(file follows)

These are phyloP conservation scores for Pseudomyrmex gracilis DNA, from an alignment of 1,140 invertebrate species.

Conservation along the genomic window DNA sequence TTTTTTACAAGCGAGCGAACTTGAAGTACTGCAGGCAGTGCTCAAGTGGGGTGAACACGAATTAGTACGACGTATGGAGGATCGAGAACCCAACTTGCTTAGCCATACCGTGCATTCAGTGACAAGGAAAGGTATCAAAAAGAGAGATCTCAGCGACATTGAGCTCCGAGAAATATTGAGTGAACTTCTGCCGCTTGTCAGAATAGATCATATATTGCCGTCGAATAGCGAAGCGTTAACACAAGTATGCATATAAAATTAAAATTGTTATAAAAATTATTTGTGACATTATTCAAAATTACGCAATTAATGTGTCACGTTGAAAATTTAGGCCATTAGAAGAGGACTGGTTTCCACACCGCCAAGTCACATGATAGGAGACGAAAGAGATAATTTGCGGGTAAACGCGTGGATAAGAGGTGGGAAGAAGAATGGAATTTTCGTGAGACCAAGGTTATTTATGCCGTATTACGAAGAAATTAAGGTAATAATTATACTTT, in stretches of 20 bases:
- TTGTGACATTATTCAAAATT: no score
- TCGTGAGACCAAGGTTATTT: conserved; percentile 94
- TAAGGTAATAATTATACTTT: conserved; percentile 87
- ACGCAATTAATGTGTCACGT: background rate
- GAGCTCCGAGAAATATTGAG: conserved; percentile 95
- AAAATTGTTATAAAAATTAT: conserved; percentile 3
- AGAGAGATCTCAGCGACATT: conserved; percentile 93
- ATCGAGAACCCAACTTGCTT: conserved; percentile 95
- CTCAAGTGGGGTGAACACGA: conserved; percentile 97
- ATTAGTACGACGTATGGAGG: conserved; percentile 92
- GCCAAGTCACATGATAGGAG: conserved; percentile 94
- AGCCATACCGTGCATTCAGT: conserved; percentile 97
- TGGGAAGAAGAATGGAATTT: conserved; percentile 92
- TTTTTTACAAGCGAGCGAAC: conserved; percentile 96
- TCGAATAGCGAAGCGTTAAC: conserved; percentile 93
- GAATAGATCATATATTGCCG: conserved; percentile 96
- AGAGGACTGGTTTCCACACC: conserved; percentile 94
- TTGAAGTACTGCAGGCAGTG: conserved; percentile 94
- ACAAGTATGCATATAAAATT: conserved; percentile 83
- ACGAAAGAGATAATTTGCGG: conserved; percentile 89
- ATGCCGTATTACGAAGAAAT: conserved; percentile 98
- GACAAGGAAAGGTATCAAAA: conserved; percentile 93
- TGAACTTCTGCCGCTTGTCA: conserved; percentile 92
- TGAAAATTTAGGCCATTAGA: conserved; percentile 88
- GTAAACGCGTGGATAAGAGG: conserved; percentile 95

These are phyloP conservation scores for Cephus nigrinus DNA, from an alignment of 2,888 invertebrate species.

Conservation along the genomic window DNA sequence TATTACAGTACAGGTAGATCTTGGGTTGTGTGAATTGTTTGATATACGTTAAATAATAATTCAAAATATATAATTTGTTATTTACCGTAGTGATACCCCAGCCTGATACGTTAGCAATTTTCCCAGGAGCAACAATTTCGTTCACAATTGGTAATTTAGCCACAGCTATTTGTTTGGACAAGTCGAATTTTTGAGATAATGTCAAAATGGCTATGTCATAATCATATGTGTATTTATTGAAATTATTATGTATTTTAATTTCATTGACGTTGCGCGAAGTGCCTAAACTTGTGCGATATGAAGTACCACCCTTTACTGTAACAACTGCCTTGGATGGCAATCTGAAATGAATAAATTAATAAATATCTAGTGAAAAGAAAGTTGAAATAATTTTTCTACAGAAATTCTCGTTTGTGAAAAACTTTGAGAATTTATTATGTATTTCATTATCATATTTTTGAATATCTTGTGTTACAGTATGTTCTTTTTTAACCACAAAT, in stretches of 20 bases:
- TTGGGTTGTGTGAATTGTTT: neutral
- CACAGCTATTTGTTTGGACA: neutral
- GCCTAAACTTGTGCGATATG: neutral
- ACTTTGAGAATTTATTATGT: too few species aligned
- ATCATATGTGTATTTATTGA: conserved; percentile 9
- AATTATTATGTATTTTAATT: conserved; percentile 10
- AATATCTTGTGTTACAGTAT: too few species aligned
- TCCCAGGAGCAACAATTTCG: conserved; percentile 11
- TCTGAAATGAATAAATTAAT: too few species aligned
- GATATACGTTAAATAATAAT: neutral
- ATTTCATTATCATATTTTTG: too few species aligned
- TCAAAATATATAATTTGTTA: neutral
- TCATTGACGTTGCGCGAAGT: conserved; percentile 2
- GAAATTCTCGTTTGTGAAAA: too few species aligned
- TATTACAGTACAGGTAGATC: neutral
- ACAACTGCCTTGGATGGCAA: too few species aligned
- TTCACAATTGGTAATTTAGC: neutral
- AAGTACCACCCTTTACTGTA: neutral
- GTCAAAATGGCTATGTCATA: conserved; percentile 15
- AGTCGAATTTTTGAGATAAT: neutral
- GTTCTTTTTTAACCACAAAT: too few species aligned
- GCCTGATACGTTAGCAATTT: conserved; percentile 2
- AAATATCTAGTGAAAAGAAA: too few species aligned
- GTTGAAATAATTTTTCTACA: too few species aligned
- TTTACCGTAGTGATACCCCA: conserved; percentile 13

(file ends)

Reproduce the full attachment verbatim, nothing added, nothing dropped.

These are phyloP conservation scores for Pseudomyrmex gracilis DNA, from an alignment of 1,140 invertebrate species.

Conservation along the genomic window DNA sequence TTTTTTACAAGCGAGCGAACTTGAAGTACTGCAGGCAGTGCTCAAGTGGGGTGAACACGAATTAGTACGACGTATGGAGGATCGAGAACCCAACTTGCTTAGCCATACCGTGCATTCAGTGACAAGGAAAGGTATCAAAAAGAGAGATCTCAGCGACATTGAGCTCCGAGAAATATTGAGTGAACTTCTGCCGCTTGTCAGAATAGATCATATATTGCCGTCGAATAGCGAAGCGTTAACACAAGTATGCATATAAAATTAAAATTGTTATAAAAATTATTTGTGACATTATTCAAAATTACGCAATTAATGTGTCACGTTGAAAATTTAGGCCATTAGAAGAGGACTGGTTTCCACACCGCCAAGTCACATGATAGGAGACGAAAGAGATAATTTGCGGGTAAACGCGTGGATAAGAGGTGGGAAGAAGAATGGAATTTTCGTGAGACCAAGGTTATTTATGCCGTATTACGAAGAAATTAAGGTAATAATTATACTTT, in stretches of 20 bases:
- TTGTGACATTATTCAAAATT: no score
- TCGTGAGACCAAGGTTATTT: conserved; percentile 94
- TAAGGTAATAATTATACTTT: conserved; percentile 87
- ACGCAATTAATGTGTCACGT: background rate
- GAGCTCCGAGAAATATTGAG: conserved; percentile 95
- AAAATTGTTATAAAAATTAT: conserved; percentile 3
- AGAGAGATCTCAGCGACATT: conserved; percentile 93
- ATCGAGAACCCAACTTGCTT: conserved; percentile 95
- CTCAAGTGGGGTGAACACGA: conserved; percentile 97
- ATTAGTACGACGTATGGAGG: conserved; percentile 92
- GCCAAGTCACATGATAGGAG: conserved; percentile 94
- AGCCATACCGTGCATTCAGT: conserved; percentile 97
- TGGGAAGAAGAATGGAATTT: conserved; percentile 92
- TTTTTTACAAGCGAGCGAAC: conserved; percentile 96
- TCGAATAGCGAAGCGTTAAC: conserved; percentile 93
- GAATAGATCATATATTGCCG: conserved; percentile 96
- AGAGGACTGGTTTCCACACC: conserved; percentile 94
- TTGAAGTACTGCAGGCAGTG: conserved; percentile 94
- ACAAGTATGCATATAAAATT: conserved; percentile 83
- ACGAAAGAGATAATTTGCGG: conserved; percentile 89
- ATGCCGTATTACGAAGAAAT: conserved; percentile 98
- GACAAGGAAAGGTATCAAAA: conserved; percentile 93
- TGAACTTCTGCCGCTTGTCA: conserved; percentile 92
- TGAAAATTTAGGCCATTAGA: conserved; percentile 88
- GTAAACGCGTGGATAAGAGG: conserved; percentile 95

These are phyloP conservation scores for Cephus nigrinus DNA, from an alignment of 2,888 invertebrate species.

Conservation along the genomic window DNA sequence TATTACAGTACAGGTAGATCTTGGGTTGTGTGAATTGTTTGATATACGTTAAATAATAATTCAAAATATATAATTTGTTATTTACCGTAGTGATACCCCAGCCTGATACGTTAGCAATTTTCCCAGGAGCAACAATTTCGTTCACAATTGGTAATTTAGCCACAGCTATTTGTTTGGACAAGTCGAATTTTTGAGATAATGTCAAAATGGCTATGTCATAATCATATGTGTATTTATTGAAATTATTATGTATTTTAATTTCATTGACGTTGCGCGAAGTGCCTAAACTTGTGCGATATGAAGTACCACCCTTTACTGTAACAACTGCCTTGGATGGCAATCTGAAATGAATAAATTAATAAATATCTAGTGAAAAGAAAGTTGAAATAATTTTTCTACAGAAATTCTCGTTTGTGAAAAACTTTGAGAATTTATTATGTATTTCATTATCATATTTTTGAATATCTTGTGTTACAGTATGTTCTTTTTTAACCACAAAT, in stretches of 20 bases:
- TTGGGTTGTGTGAATTGTTT: neutral
- CACAGCTATTTGTTTGGACA: neutral
- GCCTAAACTTGTGCGATATG: neutral
- ACTTTGAGAATTTATTATGT: too few species aligned
- ATCATATGTGTATTTATTGA: conserved; percentile 9
- AATTATTATGTATTTTAATT: conserved; percentile 10
- AATATCTTGTGTTACAGTAT: too few species aligned
- TCCCAGGAGCAACAATTTCG: conserved; percentile 11
- TCTGAAATGAATAAATTAAT: too few species aligned
- GATATACGTTAAATAATAAT: neutral
- ATTTCATTATCATATTTTTG: too few species aligned
- TCAAAATATATAATTTGTTA: neutral
- TCATTGACGTTGCGCGAAGT: conserved; percentile 2
- GAAATTCTCGTTTGTGAAAA: too few species aligned
- TATTACAGTACAGGTAGATC: neutral
- ACAACTGCCTTGGATGGCAA: too few species aligned
- TTCACAATTGGTAATTTAGC: neutral
- AAGTACCACCCTTTACTGTA: neutral
- GTCAAAATGGCTATGTCATA: conserved; percentile 15
- AGTCGAATTTTTGAGATAAT: neutral
- GTTCTTTTTTAACCACAAAT: too few species aligned
- GCCTGATACGTTAGCAATTT: conserved; percentile 2
- AAATATCTAGTGAAAAGAAA: too few species aligned
- GTTGAAATAATTTTTCTACA: too few species aligned
- TTTACCGTAGTGATACCCCA: conserved; percentile 13